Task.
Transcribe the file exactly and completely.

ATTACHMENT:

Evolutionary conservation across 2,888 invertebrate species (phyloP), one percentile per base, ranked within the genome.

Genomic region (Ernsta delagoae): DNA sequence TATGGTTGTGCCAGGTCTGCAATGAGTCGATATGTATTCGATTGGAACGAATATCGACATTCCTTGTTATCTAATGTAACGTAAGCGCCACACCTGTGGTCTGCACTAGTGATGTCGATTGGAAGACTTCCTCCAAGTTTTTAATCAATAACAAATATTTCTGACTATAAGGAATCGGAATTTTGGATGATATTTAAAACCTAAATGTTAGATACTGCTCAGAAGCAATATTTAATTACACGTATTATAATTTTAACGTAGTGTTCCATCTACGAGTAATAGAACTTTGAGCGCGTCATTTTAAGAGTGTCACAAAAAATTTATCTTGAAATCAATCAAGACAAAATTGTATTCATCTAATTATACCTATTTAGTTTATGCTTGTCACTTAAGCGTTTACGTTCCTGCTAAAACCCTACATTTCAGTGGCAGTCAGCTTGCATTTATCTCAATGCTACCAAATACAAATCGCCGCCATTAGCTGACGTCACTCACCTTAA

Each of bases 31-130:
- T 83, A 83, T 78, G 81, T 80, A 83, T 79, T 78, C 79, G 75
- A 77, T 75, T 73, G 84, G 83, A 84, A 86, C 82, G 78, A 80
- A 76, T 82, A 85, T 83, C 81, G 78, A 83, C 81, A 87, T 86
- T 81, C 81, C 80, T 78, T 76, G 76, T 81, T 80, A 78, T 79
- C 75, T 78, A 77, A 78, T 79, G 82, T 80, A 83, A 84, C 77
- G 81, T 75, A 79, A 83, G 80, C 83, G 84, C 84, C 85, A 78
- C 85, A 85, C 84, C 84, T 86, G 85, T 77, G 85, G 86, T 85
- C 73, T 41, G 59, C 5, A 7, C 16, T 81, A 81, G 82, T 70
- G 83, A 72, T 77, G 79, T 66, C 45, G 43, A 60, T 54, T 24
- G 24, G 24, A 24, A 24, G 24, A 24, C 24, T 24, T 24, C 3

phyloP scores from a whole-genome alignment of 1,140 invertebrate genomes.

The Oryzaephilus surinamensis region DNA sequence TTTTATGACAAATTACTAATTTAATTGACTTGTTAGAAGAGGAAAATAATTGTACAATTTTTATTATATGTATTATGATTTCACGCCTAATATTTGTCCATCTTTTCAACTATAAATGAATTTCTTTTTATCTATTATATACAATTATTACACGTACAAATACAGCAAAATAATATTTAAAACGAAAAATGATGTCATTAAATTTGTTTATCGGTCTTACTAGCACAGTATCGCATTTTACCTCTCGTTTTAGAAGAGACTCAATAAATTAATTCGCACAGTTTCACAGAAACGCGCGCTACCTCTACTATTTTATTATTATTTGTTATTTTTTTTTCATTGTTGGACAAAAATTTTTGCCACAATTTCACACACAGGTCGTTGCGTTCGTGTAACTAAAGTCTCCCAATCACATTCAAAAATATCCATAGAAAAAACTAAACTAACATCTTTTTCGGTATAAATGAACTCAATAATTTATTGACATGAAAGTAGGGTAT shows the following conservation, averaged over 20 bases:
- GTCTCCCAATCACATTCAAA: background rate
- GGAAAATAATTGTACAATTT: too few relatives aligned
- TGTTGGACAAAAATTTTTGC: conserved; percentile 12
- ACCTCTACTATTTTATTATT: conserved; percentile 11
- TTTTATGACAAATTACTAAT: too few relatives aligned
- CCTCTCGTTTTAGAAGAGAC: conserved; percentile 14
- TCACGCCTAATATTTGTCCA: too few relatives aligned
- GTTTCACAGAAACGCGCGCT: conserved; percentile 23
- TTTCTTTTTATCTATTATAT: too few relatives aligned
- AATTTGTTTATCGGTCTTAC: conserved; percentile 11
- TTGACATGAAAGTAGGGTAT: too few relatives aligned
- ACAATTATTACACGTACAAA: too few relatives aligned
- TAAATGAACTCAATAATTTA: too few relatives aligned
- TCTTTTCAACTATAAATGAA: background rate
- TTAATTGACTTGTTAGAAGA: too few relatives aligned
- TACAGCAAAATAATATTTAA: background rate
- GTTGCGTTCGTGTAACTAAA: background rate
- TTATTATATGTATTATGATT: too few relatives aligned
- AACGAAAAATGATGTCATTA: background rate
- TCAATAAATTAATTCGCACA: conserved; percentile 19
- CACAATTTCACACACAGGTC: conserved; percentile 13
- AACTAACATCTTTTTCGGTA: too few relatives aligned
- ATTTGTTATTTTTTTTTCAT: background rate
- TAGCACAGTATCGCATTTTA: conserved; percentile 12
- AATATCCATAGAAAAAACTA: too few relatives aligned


Evolutionary conservation across 2,888 invertebrate species (phyloP), one percentile per base, ranked within the genome.

Genomic region (Ernsta delagoae): DNA sequence TATGGTTGTGCCAGGTCTGCAATGAGTCGATATGTATTCGATTGGAACGAATATCGACATTCCTTGTTATCTAATGTAACGTAAGCGCCACACCTGTGGTCTGCACTAGTGATGTCGATTGGAAGACTTCCTCCAAGTTTTTAATCAATAACAAATATTTCTGACTATAAGGAATCGGAATTTTGGATGATATTTAAAACCTAAATGTTAGATACTGCTCAGAAGCAATATTTAATTACACGTATTATAATTTTAACGTAGTGTTCCATCTACGAGTAATAGAACTTTGAGCGCGTCATTTTAAGAGTGTCACAAAAAATTTATCTTGAAATCAATCAAGACAAAATTGTATTCATCTAATTATACCTATTTAGTTTATGCTTGTCACTTAAGCGTTTACGTTCCTGCTAAAACCCTACATTTCAGTGGCAGTCAGCTTGCATTTATCTCAATGCTACCAAATACAAATCGCCGCCATTAGCTGACGTCACTCACCTTAA

Each of bases 31-130:
- T 83, A 83, T 78, G 81, T 80, A 83, T 79, T 78, C 79, G 75
- A 77, T 75, T 73, G 84, G 83, A 84, A 86, C 82, G 78, A 80
- A 76, T 82, A 85, T 83, C 81, G 78, A 83, C 81, A 87, T 86
- T 81, C 81, C 80, T 78, T 76, G 76, T 81, T 80, A 78, T 79
- C 75, T 78, A 77, A 78, T 79, G 82, T 80, A 83, A 84, C 77
- G 81, T 75, A 79, A 83, G 80, C 83, G 84, C 84, C 85, A 78
- C 85, A 85, C 84, C 84, T 86, G 85, T 77, G 85, G 86, T 85
- C 73, T 41, G 59, C 5, A 7, C 16, T 81, A 81, G 82, T 70
- G 83, A 72, T 77, G 79, T 66, C 45, G 43, A 60, T 54, T 24
- G 24, G 24, A 24, A 24, G 24, A 24, C 24, T 24, T 24, C 3

phyloP scores from a whole-genome alignment of 1,140 invertebrate genomes.

The Oryzaephilus surinamensis region DNA sequence TTTTATGACAAATTACTAATTTAATTGACTTGTTAGAAGAGGAAAATAATTGTACAATTTTTATTATATGTATTATGATTTCACGCCTAATATTTGTCCATCTTTTCAACTATAAATGAATTTCTTTTTATCTATTATATACAATTATTACACGTACAAATACAGCAAAATAATATTTAAAACGAAAAATGATGTCATTAAATTTGTTTATCGGTCTTACTAGCACAGTATCGCATTTTACCTCTCGTTTTAGAAGAGACTCAATAAATTAATTCGCACAGTTTCACAGAAACGCGCGCTACCTCTACTATTTTATTATTATTTGTTATTTTTTTTTCATTGTTGGACAAAAATTTTTGCCACAATTTCACACACAGGTCGTTGCGTTCGTGTAACTAAAGTCTCCCAATCACATTCAAAAATATCCATAGAAAAAACTAAACTAACATCTTTTTCGGTATAAATGAACTCAATAATTTATTGACATGAAAGTAGGGTAT shows the following conservation, averaged over 20 bases:
- GTCTCCCAATCACATTCAAA: background rate
- GGAAAATAATTGTACAATTT: too few relatives aligned
- TGTTGGACAAAAATTTTTGC: conserved; percentile 12
- ACCTCTACTATTTTATTATT: conserved; percentile 11
- TTTTATGACAAATTACTAAT: too few relatives aligned
- CCTCTCGTTTTAGAAGAGAC: conserved; percentile 14
- TCACGCCTAATATTTGTCCA: too few relatives aligned
- GTTTCACAGAAACGCGCGCT: conserved; percentile 23
- TTTCTTTTTATCTATTATAT: too few relatives aligned
- AATTTGTTTATCGGTCTTAC: conserved; percentile 11
- TTGACATGAAAGTAGGGTAT: too few relatives aligned
- ACAATTATTACACGTACAAA: too few relatives aligned
- TAAATGAACTCAATAATTTA: too few relatives aligned
- TCTTTTCAACTATAAATGAA: background rate
- TTAATTGACTTGTTAGAAGA: too few relatives aligned
- TACAGCAAAATAATATTTAA: background rate
- GTTGCGTTCGTGTAACTAAA: background rate
- TTATTATATGTATTATGATT: too few relatives aligned
- AACGAAAAATGATGTCATTA: background rate
- TCAATAAATTAATTCGCACA: conserved; percentile 19
- CACAATTTCACACACAGGTC: conserved; percentile 13
- AACTAACATCTTTTTCGGTA: too few relatives aligned
- ATTTGTTATTTTTTTTTCAT: background rate
- TAGCACAGTATCGCATTTTA: conserved; percentile 12
- AATATCCATAGAAAAAACTA: too few relatives aligned